Newfoundland has strong claims to being the longest serving colony in the British Empire. It could even claim to being the oldest colony if you are not counting Wales, Ireland and the Channel Islands. It was claimed for the English as long ago as 1497 by John Cabot working on behalf of the British Crown.
It was formally claimed again in 1583 by Sir Humphrey Gilbert. He intended it to be little more than a replenishing base for fishermen and hunters so there was no permanent population. Gilbert himself was lost at sea during his return voyage, thereby ending any more permanent plans for settlement.
Yet another attempt at colonisation was attempted in 1610 by John Guy from Bristol. He arrived with with 39 other colonists for Cuper's Cove. The colony was not as profitable as had been hoped for by the investors but some settlers remained anyway forming the very earliest European population on the island. By 1620, the fishermen of England's West Country had excluded other nations from most of the east coast of Newfoundland, while fishermen from France dominated the island's south coast and Northern Peninsula.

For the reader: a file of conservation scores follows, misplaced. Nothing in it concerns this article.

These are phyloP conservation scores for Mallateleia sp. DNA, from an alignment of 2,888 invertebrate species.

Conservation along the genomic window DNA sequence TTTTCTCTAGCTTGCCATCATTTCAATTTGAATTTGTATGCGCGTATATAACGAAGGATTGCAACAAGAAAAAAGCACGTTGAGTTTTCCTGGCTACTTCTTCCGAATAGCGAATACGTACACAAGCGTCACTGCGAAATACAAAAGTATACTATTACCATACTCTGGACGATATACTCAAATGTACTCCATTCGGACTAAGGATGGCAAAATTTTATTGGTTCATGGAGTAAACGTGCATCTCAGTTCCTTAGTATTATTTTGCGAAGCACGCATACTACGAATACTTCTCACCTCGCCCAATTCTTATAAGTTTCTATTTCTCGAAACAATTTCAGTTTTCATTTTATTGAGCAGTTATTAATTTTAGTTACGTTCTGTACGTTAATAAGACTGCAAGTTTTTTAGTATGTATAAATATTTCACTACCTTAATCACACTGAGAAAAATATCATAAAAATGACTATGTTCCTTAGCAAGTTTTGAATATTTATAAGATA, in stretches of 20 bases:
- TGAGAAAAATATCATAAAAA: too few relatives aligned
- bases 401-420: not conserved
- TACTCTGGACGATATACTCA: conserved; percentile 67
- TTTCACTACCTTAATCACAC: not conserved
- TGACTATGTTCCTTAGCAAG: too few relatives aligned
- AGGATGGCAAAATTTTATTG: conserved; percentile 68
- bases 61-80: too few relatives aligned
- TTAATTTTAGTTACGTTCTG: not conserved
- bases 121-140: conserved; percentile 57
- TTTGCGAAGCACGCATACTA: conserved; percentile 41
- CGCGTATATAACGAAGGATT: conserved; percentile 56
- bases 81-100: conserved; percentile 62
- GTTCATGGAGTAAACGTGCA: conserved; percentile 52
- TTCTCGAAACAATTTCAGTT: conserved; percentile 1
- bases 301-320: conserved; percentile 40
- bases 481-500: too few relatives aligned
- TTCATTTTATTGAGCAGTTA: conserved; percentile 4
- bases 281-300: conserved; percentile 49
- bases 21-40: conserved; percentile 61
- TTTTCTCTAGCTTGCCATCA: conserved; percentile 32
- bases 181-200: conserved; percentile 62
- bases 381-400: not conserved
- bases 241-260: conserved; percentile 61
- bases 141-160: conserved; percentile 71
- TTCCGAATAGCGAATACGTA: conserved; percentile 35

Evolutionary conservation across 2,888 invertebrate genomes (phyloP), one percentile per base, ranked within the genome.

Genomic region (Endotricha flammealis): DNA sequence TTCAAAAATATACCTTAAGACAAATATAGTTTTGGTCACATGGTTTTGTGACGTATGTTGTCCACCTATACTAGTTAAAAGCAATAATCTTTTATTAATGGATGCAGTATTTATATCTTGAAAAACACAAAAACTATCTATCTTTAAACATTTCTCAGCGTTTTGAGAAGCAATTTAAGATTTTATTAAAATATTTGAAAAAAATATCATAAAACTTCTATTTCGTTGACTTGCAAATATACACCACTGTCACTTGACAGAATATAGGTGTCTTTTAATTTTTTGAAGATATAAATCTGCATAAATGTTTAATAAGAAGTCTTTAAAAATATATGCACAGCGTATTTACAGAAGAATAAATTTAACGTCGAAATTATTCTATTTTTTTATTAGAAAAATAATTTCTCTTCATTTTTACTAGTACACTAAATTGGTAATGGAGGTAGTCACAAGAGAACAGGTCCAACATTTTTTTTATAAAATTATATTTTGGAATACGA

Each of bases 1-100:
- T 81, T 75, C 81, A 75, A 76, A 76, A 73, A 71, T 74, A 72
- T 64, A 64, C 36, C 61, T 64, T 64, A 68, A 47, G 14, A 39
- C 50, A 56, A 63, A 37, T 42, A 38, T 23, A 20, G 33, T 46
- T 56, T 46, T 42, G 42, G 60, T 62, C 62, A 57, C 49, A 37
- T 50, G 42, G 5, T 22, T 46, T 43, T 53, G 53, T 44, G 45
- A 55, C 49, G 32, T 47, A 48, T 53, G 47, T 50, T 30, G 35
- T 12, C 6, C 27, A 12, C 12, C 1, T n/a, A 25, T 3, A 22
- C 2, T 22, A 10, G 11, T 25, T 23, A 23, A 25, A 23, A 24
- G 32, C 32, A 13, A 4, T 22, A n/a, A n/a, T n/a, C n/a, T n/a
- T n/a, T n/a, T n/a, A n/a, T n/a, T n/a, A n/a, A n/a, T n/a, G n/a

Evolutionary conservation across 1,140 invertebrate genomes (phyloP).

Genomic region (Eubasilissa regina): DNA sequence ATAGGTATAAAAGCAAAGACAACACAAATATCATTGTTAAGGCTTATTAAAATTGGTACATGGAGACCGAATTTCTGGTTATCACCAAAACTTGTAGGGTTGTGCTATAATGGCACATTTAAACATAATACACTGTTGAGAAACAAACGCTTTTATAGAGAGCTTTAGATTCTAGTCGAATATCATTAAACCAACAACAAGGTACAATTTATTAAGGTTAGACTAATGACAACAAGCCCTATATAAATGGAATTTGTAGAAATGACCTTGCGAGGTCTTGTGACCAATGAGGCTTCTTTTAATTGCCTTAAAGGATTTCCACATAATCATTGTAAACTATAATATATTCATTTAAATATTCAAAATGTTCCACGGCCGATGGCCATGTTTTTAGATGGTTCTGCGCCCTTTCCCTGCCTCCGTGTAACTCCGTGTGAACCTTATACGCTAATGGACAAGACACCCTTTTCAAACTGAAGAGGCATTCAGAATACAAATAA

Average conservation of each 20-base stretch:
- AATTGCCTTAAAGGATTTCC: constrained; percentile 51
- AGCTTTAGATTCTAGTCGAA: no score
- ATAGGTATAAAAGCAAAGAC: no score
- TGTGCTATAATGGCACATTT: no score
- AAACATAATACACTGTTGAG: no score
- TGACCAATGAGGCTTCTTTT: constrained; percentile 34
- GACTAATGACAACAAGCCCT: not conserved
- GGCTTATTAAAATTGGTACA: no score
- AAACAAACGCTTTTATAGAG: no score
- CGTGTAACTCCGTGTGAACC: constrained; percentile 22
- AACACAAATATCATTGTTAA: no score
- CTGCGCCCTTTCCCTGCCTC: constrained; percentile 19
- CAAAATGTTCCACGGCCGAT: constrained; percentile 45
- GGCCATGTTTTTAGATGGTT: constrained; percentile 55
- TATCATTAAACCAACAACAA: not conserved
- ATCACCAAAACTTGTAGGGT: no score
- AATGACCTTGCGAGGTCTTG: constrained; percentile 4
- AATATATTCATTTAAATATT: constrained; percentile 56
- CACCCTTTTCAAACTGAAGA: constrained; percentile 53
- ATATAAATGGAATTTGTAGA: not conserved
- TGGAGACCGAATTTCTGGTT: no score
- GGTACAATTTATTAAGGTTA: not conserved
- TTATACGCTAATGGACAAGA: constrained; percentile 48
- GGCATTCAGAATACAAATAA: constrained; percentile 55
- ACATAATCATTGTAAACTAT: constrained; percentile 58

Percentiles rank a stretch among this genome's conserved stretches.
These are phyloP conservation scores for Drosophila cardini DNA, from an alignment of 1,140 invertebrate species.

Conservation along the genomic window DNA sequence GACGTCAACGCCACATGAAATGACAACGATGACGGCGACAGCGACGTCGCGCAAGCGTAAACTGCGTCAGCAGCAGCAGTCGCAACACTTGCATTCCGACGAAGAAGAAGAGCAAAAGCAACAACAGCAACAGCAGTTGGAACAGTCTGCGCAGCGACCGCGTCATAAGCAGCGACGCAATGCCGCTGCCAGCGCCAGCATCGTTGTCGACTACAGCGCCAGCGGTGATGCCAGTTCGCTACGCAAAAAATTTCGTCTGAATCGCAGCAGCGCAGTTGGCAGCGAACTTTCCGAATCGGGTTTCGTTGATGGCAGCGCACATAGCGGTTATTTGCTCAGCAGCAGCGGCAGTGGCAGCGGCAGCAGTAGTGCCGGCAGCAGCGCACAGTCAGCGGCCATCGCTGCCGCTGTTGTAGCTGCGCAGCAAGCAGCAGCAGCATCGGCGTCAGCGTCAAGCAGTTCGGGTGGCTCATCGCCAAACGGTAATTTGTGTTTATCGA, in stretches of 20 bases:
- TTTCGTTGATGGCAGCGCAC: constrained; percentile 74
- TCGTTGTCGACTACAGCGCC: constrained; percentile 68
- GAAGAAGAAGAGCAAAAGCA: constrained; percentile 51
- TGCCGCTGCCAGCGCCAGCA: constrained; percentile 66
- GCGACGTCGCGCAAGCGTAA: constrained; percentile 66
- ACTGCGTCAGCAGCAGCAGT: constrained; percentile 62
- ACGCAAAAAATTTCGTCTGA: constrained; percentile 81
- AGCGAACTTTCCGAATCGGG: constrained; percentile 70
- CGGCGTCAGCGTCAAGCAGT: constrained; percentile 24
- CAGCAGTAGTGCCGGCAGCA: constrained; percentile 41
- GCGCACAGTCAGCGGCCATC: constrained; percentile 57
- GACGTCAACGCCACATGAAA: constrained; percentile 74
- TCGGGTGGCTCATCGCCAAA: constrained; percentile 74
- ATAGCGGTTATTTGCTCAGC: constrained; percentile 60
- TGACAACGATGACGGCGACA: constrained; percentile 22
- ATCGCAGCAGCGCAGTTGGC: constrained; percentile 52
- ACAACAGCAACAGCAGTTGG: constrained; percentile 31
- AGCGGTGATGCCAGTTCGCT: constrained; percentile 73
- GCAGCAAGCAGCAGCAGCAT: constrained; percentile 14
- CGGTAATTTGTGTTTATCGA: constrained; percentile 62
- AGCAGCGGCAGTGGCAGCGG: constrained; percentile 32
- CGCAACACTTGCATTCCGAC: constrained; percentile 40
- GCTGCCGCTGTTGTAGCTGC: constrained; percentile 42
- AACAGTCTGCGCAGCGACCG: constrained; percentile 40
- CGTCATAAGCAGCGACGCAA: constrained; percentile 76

In fact, Anglo-French competition in the Northern Hemisphere would be fierce throughout the seventeenth and eighteenth centuries. The French settled mainly in the St Lawrence River waterways but they had to pass Newfoundland to get to and from their colonies. There was also the curious anamoly of the French settlement on the tiny islands of St Pierre and Miquelon immediately to the South of Newfoundland. This antagonism was only resolved by the fighting of the Seven Years War which ultimately saw the banishment of the French from virtually all of Canada.
Newfoundland was a most loyal colony up until the twentieth century. The prime example of their loyalty was their sacrifices in the First World War where Newfoundland had the highest casualty rate per population for any of the participants.
Newfoundland had stayed stubbornly independent from the rest of the Canadian mainland. It felt that its prime industry of fishing had little in common with the agricultural priorities of the Great Plains. However, the 1930s saw the worldwide depression and Newfoundland was particularly hard hit. In fact, it went bankrupt and British Commissioners had to be sent to the island to administer its finances from their Hotel rooms in St John's. World War Two further demonstrated the colony's dire financial situation in being unable to afford appropriate defences. America stepped in to help defend the colony. In 1949, the colony finally bit the bullet and applied to join the Canadian Federation although only be a wafer thin 50.5 v 49.5 percent majority.